Soybean and corn

Soybean prices have rebounded after falling to their lowest level in six months in July, but prices have been rallying back to their recent peaks above $17 per bushel. Corn prices have retreated 23% from a high of $8.16 to just over $6, close to its lowest level in six months (Figure 3). The harvest of both crops will begin around September in the Midwest and the abnormally high heat during the summer could impact production and potentially lift prices.

Soybean prices rallied earlier in the year amid inclement growing weather in Brazil, the world’s largest grower of the oilseed, while corn prices were fueled by Russia’s invasion of Ukraine, the world’s fourth largest export of corn. Weather in July and August, when corn goes through pollination and soybeans set pods, respectively, will be crucial in determining final production for both crops.

About one-fifth of the 14.5 billion bushels of corn expected to be produced this year, or 5.35 billion bushels, will be turned into livestock feed. The decline of about $2 per bushel in the price of corn from its peak is equivalent to a difference of over $10 billion in feed costs. Similarly, about half of the soybeans to be produced this year, or 2.24 billion bushels will be crushed into feed for livestock. A $1 per bushel decline translates to a difference of well over $2 billion in feed costs.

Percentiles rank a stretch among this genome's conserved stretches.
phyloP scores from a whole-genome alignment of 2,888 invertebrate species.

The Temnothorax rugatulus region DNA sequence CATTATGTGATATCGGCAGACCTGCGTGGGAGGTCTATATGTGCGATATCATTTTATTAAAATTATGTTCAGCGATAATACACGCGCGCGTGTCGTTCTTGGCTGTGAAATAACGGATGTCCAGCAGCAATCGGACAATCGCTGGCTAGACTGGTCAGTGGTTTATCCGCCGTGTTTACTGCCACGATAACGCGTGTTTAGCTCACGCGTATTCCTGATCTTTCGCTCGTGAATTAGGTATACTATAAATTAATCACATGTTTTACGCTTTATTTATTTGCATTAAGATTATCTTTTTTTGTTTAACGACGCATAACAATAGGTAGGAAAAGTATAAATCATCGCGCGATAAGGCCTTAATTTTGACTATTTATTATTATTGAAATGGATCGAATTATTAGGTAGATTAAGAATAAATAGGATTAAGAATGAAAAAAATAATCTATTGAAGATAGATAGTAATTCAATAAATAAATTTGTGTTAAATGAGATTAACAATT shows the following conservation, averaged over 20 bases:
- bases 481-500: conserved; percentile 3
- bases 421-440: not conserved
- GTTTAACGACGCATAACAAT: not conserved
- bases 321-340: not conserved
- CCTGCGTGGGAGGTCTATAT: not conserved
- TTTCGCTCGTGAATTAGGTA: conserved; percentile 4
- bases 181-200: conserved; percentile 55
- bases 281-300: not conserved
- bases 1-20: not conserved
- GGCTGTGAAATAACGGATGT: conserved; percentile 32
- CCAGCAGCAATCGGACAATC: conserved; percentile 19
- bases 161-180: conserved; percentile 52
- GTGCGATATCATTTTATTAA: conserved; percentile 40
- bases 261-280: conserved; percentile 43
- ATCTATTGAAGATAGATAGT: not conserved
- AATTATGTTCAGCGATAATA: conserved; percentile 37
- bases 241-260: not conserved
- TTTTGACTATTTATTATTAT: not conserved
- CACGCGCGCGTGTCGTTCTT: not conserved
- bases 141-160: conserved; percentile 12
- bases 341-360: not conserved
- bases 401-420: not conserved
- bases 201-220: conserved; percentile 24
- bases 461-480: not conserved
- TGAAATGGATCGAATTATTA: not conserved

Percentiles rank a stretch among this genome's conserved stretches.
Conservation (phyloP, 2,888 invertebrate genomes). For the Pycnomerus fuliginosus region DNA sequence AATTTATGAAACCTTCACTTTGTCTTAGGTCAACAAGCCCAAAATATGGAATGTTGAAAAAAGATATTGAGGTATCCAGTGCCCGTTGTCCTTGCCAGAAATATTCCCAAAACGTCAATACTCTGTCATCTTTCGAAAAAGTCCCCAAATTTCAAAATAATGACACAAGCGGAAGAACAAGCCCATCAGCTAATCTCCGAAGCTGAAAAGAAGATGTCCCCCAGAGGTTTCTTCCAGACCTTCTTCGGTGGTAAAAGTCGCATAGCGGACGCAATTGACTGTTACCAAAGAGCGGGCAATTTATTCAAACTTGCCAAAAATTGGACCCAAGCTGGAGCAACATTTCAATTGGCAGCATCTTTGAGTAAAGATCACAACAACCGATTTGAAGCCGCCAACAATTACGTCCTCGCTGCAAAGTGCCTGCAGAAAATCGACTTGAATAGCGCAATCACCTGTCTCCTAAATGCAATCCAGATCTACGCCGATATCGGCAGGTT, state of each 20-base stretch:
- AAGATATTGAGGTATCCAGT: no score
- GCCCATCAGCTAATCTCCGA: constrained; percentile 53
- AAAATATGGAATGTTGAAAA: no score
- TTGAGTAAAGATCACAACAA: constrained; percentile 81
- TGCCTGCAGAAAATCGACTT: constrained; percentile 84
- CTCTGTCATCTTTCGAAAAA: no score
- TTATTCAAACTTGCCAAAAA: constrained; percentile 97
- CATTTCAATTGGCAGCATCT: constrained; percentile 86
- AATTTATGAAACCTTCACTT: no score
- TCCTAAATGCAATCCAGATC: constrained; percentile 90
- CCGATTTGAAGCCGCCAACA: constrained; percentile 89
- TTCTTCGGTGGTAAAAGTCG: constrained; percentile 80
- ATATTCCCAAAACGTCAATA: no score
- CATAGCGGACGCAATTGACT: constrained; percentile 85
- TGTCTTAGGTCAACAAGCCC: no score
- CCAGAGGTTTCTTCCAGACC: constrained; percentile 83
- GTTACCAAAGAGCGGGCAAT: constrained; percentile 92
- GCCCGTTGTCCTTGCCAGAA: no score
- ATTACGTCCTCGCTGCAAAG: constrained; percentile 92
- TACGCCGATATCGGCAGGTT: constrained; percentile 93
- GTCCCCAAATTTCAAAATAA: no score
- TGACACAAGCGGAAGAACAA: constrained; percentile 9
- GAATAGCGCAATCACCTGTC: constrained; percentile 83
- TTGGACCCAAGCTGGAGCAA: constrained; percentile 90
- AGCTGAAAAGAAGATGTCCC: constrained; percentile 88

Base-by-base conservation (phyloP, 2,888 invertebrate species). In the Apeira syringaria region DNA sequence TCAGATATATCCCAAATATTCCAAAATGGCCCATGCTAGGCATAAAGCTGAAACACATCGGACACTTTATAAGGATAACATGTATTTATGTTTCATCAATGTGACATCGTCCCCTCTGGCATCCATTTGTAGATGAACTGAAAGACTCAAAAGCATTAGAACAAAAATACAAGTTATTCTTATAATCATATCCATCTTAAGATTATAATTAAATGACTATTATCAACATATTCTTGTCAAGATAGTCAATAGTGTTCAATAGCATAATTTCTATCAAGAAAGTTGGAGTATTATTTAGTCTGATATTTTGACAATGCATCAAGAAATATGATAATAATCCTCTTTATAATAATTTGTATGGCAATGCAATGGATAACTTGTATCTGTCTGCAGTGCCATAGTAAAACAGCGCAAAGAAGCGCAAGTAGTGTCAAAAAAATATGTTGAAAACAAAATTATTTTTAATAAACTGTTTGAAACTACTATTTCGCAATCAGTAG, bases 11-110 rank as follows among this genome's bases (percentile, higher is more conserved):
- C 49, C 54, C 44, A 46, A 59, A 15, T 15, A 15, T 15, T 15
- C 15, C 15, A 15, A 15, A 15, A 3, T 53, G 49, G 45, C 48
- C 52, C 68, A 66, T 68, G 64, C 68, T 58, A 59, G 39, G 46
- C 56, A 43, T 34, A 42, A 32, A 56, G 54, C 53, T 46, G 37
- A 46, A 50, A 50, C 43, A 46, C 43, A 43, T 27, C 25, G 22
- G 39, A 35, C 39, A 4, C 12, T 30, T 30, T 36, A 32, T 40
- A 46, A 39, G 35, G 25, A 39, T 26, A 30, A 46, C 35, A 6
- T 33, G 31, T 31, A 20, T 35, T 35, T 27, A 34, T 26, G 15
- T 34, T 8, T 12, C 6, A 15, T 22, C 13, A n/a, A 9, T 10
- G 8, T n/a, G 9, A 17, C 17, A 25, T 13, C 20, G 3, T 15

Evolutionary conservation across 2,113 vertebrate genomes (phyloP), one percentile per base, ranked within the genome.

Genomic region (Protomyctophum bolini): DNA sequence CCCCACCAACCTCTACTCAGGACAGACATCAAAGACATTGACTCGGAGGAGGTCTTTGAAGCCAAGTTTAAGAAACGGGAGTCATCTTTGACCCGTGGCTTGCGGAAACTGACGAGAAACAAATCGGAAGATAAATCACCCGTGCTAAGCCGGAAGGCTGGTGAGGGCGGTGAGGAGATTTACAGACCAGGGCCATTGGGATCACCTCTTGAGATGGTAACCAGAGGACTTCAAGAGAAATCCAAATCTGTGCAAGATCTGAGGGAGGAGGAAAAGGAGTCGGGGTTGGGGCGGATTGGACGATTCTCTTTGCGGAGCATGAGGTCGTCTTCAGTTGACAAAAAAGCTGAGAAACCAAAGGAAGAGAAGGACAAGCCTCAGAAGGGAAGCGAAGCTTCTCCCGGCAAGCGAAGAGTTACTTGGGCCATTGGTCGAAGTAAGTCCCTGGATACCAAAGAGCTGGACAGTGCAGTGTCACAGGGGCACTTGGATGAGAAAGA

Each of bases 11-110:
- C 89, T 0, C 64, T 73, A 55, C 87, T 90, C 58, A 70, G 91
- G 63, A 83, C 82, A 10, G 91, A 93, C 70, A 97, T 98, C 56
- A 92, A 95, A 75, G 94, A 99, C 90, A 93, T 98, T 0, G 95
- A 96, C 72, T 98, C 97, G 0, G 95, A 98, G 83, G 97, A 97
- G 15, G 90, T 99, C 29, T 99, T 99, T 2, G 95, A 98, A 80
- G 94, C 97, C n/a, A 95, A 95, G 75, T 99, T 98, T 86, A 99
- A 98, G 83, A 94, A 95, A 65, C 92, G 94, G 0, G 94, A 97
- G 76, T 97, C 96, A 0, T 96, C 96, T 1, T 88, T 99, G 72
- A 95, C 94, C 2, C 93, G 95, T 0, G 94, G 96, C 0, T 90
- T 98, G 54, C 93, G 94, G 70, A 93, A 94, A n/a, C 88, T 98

Beef and pork prices

There has been no let-up in the rise of prices for pork. Retail prices stood at $4.91 per pound in June, according to the USDA, up from around $4.88 in April and May. But the recent drop in commodity prices might be impacting the prices wholesalers are paying farmers. In June, the price of pork from the farm to wholesalers stood at 68.30 cents a pound, down from 98.10 cents in February, possibly a reflection of the decline commodity prices (Figure 4).  

Figure 4: Shifts in Pork Prices as it Changes Hands

Data from U.S. Department of Agriculture

The wholesale to retail price has also softened marginally, from a high of 309.3 cents per pound in December 2021 to 285.9 cents in June. The retail value for beef seems to have peaked at 790.10 cents per pound in October 2021, having come down to 766.00 cents in June.